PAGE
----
{Not Quite} Midnight in America

As long as men are free to ask what they must, free to say what they think, free to think what they will, freedom can never be lost...

--Marcel Proust

Ever since our imports-induced bender, Don and I have felt "off" our patriot game. Just this past Friday, as I left to buy fish to grill for dinner, Don was in no hurry to get back on the wagon: "Let's have swordfish. Even if it's imported." He practically slurred his words.

With five months to go, it's a bit early in this journey to feel like we've hit the wall. But there you have it. We're like two adolescents with zero impulse control who tossed back a few beers and wandered into a marathon. It ain't pretty. I'll never forget watching the 1984 Summer Olympics on TV as Swiss long distance runner Gabriela Andersen-Schiess--a superbly trained athlete--entered the Los Angeles Coliseum for her final lap. She didn't so much run as wade in slow motion; frail, birdlike, a Bambiraptor battling a tar pit. Painful to watch. But the point is: Don and I are like Gabriela Andersen-Schiess without any training. Plus, it's the middle of the marathon and we still have miles to go. Ok, so maybe that's an exaggeration, but you get the picture. Like I said, not pretty.

And so I stood at the fish counter, the weight of my Buy American resolution on my ill-prepared shoulders. The swordfish from Ecuador looked fresh and delicious. Don's pleading echoed in my head. But the wild salmon looked fresh and delicious, too. The small note card propped alongside it on the crushed ice said "Product of U.S.A." Such a simple choice. "I'll take the wild salmon filet. A tail piece, please."

Back home, I opened the door to Don's office / den, peeked inside. Don looked up from the patient charts he'd been dictating, wire-rimmed reading glasses on the tip of his nose. "Got the swordfish?" he asked, a hopeful smile on his face. I told him the swordfish-from-Ecuador versus salmon-from-the-home-team story. "Good choice. Let me know when you want me to turn on the grill." Richie C had returned. Whew.

About an hour later, as the sun dipped below the ridge near our house, we sat on the back patio and ate our meal: fresh local zucchini, onion and baby tomatoes sautéed in California Olive Ranch Extra Virgin Olive Oil; grilled wild salmon topped with yogurt sauce (made with fresh local-grown dill and fresh squeezed lemon juice from my sister Joni's tree); Sonoma County's Kendall-Jackson Chardonnay. "Is it just me or is this the best meal we've ever had," Don asked, which is just one more reason he's a keeper. "It's just you," I said. "But thanks."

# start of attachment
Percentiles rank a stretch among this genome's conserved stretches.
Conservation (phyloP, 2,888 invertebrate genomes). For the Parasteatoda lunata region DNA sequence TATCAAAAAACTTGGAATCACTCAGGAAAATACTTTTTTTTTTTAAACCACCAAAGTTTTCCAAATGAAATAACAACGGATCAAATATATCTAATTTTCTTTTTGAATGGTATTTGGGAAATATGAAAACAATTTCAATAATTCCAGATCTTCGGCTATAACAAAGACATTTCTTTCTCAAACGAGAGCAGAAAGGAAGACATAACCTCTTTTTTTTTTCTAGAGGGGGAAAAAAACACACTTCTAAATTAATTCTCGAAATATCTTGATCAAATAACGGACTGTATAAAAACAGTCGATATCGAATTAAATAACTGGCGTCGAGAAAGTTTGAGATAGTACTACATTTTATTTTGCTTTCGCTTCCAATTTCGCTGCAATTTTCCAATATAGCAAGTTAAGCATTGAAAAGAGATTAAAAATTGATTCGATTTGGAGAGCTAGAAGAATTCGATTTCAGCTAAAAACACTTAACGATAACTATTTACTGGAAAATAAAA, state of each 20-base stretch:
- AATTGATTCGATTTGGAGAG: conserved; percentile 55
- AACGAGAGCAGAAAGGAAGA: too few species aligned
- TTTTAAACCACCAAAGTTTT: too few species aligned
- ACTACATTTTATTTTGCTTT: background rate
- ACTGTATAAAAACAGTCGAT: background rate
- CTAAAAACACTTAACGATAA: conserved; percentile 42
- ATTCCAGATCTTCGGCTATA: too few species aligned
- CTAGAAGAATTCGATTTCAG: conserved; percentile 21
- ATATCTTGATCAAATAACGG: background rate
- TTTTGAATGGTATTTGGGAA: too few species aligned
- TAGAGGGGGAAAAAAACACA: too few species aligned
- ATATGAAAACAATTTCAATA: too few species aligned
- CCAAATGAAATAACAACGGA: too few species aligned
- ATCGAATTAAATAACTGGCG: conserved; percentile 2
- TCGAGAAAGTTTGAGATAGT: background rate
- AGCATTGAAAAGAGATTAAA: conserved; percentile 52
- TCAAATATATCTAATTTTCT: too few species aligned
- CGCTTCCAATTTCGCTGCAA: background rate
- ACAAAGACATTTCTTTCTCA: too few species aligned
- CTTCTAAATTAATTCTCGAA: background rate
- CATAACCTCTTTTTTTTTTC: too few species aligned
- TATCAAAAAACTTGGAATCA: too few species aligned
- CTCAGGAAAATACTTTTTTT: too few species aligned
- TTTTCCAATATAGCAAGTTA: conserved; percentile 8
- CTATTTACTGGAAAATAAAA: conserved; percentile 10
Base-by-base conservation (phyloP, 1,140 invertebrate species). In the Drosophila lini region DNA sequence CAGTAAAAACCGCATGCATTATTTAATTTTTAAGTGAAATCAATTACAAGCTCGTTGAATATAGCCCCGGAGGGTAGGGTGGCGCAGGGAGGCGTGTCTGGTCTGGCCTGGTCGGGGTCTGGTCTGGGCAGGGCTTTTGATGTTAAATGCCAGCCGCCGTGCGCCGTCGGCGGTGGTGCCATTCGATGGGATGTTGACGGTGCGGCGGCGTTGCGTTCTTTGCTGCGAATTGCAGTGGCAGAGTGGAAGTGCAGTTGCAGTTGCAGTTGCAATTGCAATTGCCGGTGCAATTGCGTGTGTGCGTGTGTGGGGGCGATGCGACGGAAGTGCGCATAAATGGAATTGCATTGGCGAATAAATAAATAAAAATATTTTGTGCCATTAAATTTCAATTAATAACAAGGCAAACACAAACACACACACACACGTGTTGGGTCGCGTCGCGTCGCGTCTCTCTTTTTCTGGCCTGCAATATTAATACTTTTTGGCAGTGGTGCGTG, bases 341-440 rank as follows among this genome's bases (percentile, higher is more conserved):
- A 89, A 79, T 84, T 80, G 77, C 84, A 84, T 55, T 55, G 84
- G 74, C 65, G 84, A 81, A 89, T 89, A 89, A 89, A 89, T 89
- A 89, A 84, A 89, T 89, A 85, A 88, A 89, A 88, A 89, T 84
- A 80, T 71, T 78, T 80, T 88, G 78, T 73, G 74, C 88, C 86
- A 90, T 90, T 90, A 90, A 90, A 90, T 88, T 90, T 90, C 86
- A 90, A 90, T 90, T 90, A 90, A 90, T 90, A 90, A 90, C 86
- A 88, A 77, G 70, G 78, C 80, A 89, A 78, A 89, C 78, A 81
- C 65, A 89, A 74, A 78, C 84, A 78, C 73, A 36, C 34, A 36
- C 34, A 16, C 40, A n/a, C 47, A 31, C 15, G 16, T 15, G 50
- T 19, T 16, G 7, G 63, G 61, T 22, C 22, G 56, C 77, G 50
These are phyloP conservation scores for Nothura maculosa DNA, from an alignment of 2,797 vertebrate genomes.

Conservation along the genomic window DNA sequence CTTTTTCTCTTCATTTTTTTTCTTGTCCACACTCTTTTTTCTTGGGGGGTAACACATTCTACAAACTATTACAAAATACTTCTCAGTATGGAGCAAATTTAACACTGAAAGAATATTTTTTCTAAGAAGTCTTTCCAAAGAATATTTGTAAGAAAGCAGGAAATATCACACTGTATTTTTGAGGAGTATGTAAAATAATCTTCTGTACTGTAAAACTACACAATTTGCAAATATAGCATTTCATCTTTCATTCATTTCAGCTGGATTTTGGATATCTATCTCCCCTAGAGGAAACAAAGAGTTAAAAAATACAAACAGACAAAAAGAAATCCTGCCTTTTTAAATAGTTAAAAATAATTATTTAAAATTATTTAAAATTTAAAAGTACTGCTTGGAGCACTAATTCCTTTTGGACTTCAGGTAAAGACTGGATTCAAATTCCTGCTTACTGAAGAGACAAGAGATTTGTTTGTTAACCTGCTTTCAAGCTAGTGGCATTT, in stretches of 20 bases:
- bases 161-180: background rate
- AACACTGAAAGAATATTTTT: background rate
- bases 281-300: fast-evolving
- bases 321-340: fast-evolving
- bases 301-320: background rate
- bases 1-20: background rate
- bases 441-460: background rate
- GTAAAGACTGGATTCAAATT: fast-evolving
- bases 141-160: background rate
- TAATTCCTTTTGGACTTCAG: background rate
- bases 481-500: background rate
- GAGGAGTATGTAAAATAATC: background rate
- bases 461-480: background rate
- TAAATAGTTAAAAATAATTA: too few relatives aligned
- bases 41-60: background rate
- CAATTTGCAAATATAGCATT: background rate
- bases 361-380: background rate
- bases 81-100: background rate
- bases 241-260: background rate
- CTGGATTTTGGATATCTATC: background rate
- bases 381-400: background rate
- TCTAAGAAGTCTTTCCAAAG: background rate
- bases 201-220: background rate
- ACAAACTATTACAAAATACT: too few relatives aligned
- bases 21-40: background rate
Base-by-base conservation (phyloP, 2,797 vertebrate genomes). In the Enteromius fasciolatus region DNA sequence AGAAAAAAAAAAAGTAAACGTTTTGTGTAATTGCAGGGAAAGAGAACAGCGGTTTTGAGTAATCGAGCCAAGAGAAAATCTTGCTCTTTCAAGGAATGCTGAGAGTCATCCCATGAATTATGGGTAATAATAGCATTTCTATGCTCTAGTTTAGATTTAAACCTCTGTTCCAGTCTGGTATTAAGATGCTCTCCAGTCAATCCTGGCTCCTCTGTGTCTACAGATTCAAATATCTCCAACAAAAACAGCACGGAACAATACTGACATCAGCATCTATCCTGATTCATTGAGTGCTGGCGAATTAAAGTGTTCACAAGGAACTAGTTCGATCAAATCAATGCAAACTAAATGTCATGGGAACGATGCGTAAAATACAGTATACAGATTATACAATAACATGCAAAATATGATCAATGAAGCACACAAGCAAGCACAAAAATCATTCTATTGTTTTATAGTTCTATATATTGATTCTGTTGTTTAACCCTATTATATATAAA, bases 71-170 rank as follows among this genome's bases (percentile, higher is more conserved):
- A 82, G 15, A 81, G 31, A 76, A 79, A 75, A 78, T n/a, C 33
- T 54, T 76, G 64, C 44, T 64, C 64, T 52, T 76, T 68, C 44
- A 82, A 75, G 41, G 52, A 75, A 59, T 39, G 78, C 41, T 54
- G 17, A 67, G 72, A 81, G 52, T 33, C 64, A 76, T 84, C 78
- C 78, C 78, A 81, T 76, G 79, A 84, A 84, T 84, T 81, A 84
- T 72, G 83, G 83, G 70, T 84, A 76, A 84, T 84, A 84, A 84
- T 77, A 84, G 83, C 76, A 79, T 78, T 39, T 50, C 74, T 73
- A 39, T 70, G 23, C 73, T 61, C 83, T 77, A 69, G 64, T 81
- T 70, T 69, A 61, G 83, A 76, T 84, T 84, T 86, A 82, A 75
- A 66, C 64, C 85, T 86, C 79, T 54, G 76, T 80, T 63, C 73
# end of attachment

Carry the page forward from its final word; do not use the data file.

At 10 P.M.--late for this neck of the woods--it was still so pleasant outside that we decided to walk to our favorite frozen yogurt place. We live in one of the area's oldest neighborhoods, built in the late 1940's. No streetlights. Just the moon and stars on a clear summer night to guide us until we reached the business district a couple of blocks away. Music from a jazz combo drifted toward us as we entered the main part of town, followed by the sounds of glasses clinking, cutlery scraping plates; people laughing and talking, eating pizza or pasta or tacos or fish and chips or sushi or whatever struck their fancy at one of the dozens of cafes and restaurants. Votive candles flickered on tables, tiny white lights, strung here and there in trees, twinkled.

As Don and I walked along the boulevard, I thought of Woody Allen's "Midnight in Paris." I so enjoyed how the film, thanks to stunningly beautiful cinematography by Darius Khondji, took us on leisurely walks along the Seine. And truth be told, even as I do this very American project, France holds a special place in my heart. Marcel Proust occupied most of my time in college. French cooking was, at one {crazy} time, my hobby. And for over twenty-five years, bright toiles and small prints from Provence have made my house a cheerful place, even in winter.

But as Don and I walked along our little town's boulevard and ate our frozen yogurt, Woody Allen's 1920's Paris gave way to the here and now. This is heaven. We are living the American Dream.

At the risk of sounding schmaltzy, how do we keep the dream alive? Our GDP is now a paltry 1.3% (China's is close to 10%). Our manufacturing activity is at its lowest point in two years. How do we buy our Hondas--and our iPhones and iPads--and still keep this country economically feasible? When a company like Graco--the same {American company} that brought us the world's first baby swing in 1955--now chooses to make all its baby products, including my grandbaby's Pack 'n Play, in China, how do we move past that? Can we?

I don't know. But look just beyond Mr. Allen's idyllic 1920's Paris. The Great Depression awaits there, just off in the distance. Makes you think. As we raise debt ceilings and borrow from China to keep ourselves going, maybe it's a good time to invest in products that are actually made here in America. Infuse more capital into our economy. Maybe I'm wrong, but I think we have to keep trying. Even if all we can find is salmon and zucchini. And we may not have Paris, but we'll always have frozen yogurt on a warm summer's eve, with the fog rolling in from the San Francisco Bay. It just doesn't get much better than that.

PS: What does your slice of the American Dream--your own bit o' heaven here in our country--look like? Do tell.